Comment by Dave — January 22, 2012 #

  5. There’s a nice animation on the Wikipedia page about precession:

    Comment by Geert — May 30, 2012 #

  6. My sister’s new Huffy mountain bike left her walking home about 2 miles when the pedal fell off, luckily not on a hill! both pedals screw the same direction on that bike, meaning the left pedal unscrewed as she was pedaling.. i looked up reviews on the bike and others had the same problem, one lady even fell off the bike.. I wrote to Huffy and they told me this is the industry standard in pedal design.. well wtf, if a car maker gets a hint that their visor can cause someone to chip a nail they recall millions of cars so they can be fixed before harm is done.. but bike makers tell me ‘it’s how we do it’.. so we have to have in our minds the entire time that the pedal may be about to come off again… great. How freaking hard is it to turn the thread around on the left pedal? because it would be impossible to come off if it were the other way as you’re pedaling.. you put force on the forward downstroke, not the reverse.. people have crashed and they still won’t fix design.

    Comment by avemaria — April 28, 2013 #

  7. […] à billes, mais qui ne m'a pas convaincu (en fait elle est fausse). Et puis j'ai trouvé une réponse circonstanciée sur Everyday Scientist que je vous traduis ci-dessous: La bonne réponse m'a stupéfait, probablement parce que je ne […]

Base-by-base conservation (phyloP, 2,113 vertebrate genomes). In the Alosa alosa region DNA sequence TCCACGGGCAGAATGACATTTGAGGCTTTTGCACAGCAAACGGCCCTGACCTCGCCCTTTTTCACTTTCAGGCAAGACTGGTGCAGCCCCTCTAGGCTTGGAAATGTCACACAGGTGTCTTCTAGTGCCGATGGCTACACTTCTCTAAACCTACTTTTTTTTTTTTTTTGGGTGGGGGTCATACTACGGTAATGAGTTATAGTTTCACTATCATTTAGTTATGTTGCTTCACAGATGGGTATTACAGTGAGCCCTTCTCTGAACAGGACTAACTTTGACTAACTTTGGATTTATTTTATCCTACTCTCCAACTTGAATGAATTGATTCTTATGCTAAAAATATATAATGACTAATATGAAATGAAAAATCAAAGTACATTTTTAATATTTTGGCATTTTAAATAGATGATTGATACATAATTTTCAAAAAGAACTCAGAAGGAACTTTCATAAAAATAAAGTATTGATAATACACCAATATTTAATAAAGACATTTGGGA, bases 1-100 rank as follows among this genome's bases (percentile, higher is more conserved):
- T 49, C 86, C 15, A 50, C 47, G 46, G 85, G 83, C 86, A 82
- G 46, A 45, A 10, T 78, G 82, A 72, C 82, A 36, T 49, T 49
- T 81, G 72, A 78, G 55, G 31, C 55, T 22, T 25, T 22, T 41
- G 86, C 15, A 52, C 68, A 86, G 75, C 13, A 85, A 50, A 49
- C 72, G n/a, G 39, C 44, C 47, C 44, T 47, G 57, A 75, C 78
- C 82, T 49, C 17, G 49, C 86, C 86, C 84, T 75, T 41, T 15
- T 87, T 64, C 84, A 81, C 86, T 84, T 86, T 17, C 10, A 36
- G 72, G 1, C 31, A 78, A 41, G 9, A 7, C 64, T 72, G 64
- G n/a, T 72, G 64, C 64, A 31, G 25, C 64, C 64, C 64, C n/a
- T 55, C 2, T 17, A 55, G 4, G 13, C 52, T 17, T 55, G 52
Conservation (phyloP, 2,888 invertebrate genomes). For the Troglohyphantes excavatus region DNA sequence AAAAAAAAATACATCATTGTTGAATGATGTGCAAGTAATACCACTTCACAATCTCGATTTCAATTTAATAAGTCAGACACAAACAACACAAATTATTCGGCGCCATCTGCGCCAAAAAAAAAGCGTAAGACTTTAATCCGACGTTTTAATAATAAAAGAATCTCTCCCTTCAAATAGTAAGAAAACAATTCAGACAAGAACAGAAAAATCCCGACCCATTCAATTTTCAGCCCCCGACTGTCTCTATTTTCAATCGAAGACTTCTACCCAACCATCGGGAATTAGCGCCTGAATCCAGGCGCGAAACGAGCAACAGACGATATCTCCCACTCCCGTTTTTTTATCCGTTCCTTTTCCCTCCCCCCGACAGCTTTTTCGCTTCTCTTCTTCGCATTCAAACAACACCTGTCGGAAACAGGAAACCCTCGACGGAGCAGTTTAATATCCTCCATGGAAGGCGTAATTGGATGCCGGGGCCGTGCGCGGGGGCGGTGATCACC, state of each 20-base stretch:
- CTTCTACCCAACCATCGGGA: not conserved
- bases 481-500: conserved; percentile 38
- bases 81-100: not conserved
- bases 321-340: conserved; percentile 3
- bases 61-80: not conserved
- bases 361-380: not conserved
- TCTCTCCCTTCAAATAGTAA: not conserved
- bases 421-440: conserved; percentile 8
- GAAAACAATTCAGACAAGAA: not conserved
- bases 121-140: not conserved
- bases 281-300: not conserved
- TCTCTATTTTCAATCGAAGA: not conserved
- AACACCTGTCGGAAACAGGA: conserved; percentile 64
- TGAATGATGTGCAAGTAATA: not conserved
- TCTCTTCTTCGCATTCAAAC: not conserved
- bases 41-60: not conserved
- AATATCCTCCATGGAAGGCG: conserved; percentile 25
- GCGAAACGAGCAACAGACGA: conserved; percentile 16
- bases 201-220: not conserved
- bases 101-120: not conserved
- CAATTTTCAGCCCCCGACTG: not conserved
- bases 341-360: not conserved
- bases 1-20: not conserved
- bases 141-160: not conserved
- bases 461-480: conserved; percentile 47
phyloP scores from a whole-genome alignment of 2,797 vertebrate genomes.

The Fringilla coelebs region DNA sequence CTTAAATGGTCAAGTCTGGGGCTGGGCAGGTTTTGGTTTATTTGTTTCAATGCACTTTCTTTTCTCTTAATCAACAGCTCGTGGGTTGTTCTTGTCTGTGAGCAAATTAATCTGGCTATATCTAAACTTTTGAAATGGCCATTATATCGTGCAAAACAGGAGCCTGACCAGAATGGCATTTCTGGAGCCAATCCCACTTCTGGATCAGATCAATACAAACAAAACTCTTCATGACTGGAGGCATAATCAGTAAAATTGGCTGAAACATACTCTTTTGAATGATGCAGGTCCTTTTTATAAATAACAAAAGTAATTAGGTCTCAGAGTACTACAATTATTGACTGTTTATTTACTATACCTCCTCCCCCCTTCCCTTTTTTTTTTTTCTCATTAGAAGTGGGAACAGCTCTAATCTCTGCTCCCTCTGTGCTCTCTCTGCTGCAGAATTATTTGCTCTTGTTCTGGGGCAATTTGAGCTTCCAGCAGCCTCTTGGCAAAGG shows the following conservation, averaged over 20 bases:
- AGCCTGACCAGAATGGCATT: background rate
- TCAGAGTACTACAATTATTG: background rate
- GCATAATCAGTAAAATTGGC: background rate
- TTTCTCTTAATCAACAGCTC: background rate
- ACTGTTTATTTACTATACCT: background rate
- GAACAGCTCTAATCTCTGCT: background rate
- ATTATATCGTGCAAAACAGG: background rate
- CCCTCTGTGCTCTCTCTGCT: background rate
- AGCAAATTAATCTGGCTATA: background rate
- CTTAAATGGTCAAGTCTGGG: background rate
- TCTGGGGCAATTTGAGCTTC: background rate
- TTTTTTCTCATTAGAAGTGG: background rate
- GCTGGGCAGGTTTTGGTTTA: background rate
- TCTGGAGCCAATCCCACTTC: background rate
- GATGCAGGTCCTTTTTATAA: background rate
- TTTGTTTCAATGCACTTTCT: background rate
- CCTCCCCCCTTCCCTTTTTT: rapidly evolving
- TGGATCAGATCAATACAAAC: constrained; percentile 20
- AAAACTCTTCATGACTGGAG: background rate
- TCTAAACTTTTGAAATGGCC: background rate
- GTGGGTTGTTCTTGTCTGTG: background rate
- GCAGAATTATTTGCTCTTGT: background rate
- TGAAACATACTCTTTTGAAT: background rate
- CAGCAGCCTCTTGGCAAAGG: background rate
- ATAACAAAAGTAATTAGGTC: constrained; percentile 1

Pingback by Pourquoi les pédales de vélo se vissent à l’envers | Pourquoi Comment Combien — August 12, 2013 #

  8. Fuck that stupid ass design….i bought a sweet ass fixie and the fucking left pedal keeps sticking and unscrewing. I am not about to go buy a new fucking crank set either cause i already sunk 600$ into it and im broke so now i gotta sell it and lose my ass. There is no god. Por quoi??????????

    Comment by Jesse — November 7, 2013 #

  9. I love how some of the ones commenting clearly didn’t understand this post. I like this example to explain its meaning:

    take a pen or pencil in one hand loosely holding it near the end. Then rotate the other end with the 2nd hand & keep the 1st hand stationary. Then pen will tend to spin within the loose grip of the 1st hand in a direction opposite the direction the 2nd hand is rotating.

    Comment by Asks — November 14, 2013 #

  10. Sam, could it be that what you wanted to say is “The SCREWING force from precession is much stronger than the unscrewing force from friction of ball bearings”? That would make the whole subject clearer a bit. It took me a while to realize that precession takes place between already partially unscrewed outer thread on the pedal spindle and the inner thread in the hole in the crank.

    Comment by V. — February 5, 2014 #

  11. yup. i’ll edit this…

    Comment by sam — February 6, 2014 #

  12. Thanks — I’ve been wondering about that!


    has an animated diagram

    Comment by Dennis Hevener — August 21, 2014 #

  13. Thanks, Dennis! I added that animation above.

    Comment by sam — August 25, 2014 #

  14. if the bicycle is going to the left, and that is the left pedal, it should have a right hand thread on it to tighten it, if it has a left hand thread, it would tend to unscrew, since he is showing the left pedal, we assume the pedal is going to the left, therefore it should have a right hand thread, that is my comment by experience.

    Comment by pedal — March 19, 2015 #

  15. pedal, your comment is the most concise and clear explanation of a scientific phenomenon that i have ever heard. and all in one sentence, too!

    Comment by sam — March 23, 2015 #